So, making the text mean something “against its will” is not all that uncommon, even among those who would never think doing such a thing. Rather, it is an easier fault to commit than imagine.
Forsyth’s concern is with the subjective application of text: what does this objective text have to do with me? Let’s take a non-biblical example Someone says, “Shut the door.” Is that a command for me to shut that particular door? Is it the punchline of a joke and I’m supposed to laugh? The words are clear, but what the word does to me depend upon subjective elements within me.
Forsyth cautions against any sort of reading which reduces the objectivity of the text:
Now the grand value of the Bible is just the other thing–its objectivity. The first thing is not how I feel, but it is, How does God feel, and what has God said or done for my soul? When we get to real close quarters with that our feeling and response will look after itself. Do not tell people how they ought to feel towards Christ. That is useless. It is just what they ought that they cannot do. Preach a Christ that will make them feel as they ought. That is objective preaching. The tendency and fashion of the present moment is all in the direction of subjectivity.
That objective text then has a subjective effect:
We allow the Spirit of God to suggest to us whatever lessons or ideas He thinks fit out of the words that are under our eyes. We read the Bible not for correct or historic knowledge, but for religious and spiritual purposes, for our own private and personal needs. That is, of course, a perfectly legitimate thing– indeed, it is quite necessary.
He cautions that there are dangers here: we must not unhinge the objective text and the subjective effect. The text is a real objective fact; but that objective fact has an actual affect upon the reader.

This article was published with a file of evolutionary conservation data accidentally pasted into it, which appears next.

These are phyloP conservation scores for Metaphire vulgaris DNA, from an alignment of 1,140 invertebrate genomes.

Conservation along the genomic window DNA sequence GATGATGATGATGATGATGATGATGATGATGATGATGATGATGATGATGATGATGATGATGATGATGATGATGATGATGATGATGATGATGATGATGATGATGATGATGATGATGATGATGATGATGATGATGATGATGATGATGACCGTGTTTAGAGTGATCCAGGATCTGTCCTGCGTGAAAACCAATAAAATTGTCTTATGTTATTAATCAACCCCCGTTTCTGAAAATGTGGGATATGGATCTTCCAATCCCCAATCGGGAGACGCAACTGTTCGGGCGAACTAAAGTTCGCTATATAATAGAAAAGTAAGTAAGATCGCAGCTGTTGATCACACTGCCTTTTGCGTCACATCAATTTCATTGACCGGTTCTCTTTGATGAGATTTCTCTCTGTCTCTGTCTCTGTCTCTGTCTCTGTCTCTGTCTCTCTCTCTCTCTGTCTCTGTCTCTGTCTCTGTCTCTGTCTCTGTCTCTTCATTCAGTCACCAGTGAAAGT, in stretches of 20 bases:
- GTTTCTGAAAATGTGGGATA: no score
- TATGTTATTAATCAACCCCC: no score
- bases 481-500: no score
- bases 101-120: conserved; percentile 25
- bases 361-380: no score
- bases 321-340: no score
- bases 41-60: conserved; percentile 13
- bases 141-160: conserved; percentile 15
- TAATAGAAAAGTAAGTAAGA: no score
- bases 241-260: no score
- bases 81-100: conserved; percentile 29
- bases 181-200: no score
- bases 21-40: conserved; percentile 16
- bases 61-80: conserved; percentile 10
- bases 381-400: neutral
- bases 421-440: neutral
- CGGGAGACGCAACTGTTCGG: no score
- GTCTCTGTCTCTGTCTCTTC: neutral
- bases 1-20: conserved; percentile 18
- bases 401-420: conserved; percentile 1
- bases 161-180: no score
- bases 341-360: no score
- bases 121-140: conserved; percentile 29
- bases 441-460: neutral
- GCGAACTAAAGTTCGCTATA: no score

One has the experience of only understanding certain Psalms until one has experienced that trial, that suffering, that ache, or slander. The words did not change in their objective meaning, but since I have changed, the words have changed.
And finally Forsyth says we should concern ourselves what God is up to in the text:
The third way of reading the Bible is reading it to discover the purpose and thought of God, whether it immediately edify us or whether it do not. If we did actually become aware of the will and thought of God it would edify us as nothing else could.
He then makes this brilliant observation:
I read a fine sentence the other day which puts in a condensed form what I have often preached about as the symptom of the present age: “Instead of placing themselves at the service of God most people want a God who is at their service.” These two tendencies represent in the end two different religions. The man who is exploiting God for the purposes of his own soul or for the race, has in the long run a different religion from the man who is putting his own soul and race absolutely at the disposal of the will of God in Jesus Christ.